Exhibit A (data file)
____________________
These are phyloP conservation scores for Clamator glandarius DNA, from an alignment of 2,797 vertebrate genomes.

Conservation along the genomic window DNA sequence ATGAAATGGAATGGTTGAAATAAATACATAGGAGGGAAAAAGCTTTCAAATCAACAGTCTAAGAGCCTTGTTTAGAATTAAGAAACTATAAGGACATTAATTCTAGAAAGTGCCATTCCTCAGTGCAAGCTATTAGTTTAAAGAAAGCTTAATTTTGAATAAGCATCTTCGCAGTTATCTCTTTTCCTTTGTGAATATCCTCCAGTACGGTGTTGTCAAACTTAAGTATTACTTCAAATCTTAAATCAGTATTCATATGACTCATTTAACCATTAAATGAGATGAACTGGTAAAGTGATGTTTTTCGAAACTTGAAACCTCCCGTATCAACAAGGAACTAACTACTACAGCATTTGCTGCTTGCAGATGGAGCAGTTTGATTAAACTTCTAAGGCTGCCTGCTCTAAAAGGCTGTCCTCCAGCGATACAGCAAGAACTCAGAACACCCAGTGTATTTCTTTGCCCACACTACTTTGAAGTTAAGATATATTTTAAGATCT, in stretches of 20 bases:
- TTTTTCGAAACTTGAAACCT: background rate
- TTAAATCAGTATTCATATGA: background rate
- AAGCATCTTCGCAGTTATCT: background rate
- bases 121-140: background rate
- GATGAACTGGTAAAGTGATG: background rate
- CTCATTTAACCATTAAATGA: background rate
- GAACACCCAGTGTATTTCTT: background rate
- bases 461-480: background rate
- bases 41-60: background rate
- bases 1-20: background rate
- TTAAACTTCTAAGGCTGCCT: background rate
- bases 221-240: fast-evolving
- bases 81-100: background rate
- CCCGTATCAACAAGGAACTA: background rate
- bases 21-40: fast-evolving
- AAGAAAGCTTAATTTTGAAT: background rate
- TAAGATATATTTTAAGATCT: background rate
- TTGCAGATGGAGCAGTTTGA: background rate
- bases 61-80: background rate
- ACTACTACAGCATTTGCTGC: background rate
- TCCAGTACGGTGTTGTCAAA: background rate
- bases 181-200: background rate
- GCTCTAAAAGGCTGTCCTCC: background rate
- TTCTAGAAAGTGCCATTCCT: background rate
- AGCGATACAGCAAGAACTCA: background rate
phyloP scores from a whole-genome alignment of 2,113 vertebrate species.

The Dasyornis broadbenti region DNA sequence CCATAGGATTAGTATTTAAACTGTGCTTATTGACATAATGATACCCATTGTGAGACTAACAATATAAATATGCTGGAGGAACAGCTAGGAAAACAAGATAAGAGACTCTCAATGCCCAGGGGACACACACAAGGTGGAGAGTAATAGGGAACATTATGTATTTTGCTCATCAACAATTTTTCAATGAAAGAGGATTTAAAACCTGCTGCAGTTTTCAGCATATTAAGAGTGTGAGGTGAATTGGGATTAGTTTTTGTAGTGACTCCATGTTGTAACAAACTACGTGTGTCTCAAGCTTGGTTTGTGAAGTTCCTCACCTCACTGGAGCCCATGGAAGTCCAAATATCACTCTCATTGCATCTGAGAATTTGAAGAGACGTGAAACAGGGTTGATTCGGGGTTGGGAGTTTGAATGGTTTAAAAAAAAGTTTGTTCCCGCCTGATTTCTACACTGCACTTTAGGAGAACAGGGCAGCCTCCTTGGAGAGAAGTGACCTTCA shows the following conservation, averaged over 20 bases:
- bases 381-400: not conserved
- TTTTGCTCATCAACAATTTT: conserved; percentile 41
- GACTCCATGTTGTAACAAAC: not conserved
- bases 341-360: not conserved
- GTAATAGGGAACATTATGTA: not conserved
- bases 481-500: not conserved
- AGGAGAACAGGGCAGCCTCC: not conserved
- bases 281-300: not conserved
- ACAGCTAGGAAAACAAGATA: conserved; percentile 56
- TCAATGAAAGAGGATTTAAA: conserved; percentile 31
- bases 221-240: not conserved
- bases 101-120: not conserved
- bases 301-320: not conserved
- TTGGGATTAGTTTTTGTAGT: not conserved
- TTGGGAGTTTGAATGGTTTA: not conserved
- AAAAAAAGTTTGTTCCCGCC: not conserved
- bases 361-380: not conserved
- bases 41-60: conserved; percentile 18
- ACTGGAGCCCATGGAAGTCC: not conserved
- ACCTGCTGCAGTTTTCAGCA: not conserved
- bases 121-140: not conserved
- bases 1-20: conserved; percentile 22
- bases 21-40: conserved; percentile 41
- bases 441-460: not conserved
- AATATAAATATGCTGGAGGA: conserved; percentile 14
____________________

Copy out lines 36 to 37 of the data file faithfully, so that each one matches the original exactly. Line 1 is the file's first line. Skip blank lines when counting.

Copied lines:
- AGGAGAACAGGGCAGCCTCC: not conserved
- bases 281-300: not conserved